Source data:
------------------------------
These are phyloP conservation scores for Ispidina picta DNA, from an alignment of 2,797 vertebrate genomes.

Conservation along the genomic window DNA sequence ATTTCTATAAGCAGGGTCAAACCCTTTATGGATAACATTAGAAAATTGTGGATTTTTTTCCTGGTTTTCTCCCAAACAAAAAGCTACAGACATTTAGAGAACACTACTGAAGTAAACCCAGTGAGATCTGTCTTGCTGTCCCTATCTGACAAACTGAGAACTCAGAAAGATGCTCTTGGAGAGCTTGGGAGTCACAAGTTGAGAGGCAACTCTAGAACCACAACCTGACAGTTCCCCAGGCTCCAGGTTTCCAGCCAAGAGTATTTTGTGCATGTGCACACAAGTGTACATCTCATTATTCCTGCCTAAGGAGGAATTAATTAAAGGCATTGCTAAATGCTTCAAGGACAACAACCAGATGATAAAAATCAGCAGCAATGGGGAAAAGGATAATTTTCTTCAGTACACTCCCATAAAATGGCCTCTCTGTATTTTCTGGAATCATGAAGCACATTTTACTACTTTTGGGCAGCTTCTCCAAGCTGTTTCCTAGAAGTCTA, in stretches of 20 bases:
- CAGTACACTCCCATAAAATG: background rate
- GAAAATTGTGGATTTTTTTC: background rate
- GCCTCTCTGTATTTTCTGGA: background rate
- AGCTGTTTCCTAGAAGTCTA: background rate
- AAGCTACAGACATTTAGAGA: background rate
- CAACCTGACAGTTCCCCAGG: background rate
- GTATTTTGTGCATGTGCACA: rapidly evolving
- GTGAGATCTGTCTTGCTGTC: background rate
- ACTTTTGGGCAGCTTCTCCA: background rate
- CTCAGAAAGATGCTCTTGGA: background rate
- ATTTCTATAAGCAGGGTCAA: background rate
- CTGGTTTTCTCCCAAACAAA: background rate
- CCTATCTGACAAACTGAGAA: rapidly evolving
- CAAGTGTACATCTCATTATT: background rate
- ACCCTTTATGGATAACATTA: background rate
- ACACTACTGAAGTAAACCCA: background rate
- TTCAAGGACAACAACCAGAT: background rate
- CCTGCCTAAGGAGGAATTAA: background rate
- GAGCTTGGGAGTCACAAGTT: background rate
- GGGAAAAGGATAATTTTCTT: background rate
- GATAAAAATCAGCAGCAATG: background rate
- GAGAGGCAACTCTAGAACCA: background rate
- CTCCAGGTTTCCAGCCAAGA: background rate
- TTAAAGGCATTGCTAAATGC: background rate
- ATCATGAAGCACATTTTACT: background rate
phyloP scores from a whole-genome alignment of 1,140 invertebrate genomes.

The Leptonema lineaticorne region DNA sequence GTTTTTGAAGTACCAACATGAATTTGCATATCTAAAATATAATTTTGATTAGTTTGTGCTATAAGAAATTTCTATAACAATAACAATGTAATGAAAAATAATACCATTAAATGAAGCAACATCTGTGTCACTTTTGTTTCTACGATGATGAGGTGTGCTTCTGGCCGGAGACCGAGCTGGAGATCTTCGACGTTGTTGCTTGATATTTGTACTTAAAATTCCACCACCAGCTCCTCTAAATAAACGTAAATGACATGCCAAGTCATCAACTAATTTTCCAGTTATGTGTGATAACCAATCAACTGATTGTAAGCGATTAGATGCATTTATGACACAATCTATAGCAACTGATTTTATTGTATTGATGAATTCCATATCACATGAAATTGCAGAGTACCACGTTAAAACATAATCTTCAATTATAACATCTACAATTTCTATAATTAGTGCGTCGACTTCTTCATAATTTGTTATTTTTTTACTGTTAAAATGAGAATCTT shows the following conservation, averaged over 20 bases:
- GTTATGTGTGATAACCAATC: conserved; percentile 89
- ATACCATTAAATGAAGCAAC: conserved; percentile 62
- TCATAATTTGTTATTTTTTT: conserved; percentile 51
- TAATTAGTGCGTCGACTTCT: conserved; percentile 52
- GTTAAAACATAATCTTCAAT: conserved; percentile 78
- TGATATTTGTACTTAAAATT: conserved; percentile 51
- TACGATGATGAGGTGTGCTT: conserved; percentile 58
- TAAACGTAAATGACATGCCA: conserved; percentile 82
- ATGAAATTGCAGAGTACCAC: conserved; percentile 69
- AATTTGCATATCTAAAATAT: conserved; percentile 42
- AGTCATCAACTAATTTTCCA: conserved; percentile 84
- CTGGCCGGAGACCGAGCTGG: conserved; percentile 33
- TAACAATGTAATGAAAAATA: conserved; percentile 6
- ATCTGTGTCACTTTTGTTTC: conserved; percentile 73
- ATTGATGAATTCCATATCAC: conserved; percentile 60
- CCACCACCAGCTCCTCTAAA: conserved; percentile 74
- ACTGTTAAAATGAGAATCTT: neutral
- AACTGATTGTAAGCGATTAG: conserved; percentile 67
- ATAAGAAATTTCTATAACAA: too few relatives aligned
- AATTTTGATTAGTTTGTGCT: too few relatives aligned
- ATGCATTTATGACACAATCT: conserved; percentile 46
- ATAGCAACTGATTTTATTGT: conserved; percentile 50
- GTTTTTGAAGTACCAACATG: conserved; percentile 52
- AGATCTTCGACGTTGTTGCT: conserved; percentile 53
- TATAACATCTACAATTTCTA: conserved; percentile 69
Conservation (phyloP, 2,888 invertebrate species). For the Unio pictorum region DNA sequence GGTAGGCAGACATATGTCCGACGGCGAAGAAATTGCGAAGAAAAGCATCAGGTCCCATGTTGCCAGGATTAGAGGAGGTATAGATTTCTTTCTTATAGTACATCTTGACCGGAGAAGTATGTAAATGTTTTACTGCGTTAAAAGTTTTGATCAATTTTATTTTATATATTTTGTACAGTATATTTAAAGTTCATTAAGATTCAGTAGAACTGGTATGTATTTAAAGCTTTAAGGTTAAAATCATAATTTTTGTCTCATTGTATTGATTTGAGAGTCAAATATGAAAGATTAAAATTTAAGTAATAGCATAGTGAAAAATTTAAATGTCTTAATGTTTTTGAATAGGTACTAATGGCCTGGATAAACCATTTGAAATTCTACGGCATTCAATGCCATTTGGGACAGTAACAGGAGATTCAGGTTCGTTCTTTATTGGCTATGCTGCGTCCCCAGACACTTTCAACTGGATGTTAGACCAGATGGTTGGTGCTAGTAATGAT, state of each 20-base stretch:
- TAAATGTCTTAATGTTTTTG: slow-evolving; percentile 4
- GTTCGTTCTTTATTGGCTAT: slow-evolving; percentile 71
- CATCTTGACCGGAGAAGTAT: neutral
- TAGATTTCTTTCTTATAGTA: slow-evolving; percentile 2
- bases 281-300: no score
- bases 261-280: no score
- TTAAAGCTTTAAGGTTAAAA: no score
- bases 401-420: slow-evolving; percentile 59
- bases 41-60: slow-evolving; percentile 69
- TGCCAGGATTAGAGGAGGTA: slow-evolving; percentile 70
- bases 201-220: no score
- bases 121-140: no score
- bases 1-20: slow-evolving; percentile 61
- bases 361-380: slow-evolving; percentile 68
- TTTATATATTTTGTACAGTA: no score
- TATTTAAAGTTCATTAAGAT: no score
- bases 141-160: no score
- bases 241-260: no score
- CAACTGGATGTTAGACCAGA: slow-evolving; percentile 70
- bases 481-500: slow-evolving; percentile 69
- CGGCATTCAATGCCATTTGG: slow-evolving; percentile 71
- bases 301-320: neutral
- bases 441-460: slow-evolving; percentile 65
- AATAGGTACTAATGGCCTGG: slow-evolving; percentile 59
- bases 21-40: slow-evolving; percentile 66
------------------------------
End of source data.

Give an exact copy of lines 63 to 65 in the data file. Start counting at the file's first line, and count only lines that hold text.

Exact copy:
- bases 401-420: slow-evolving; percentile 59
- bases 41-60: slow-evolving; percentile 69
- TGCCAGGATTAGAGGAGGTA: slow-evolving; percentile 70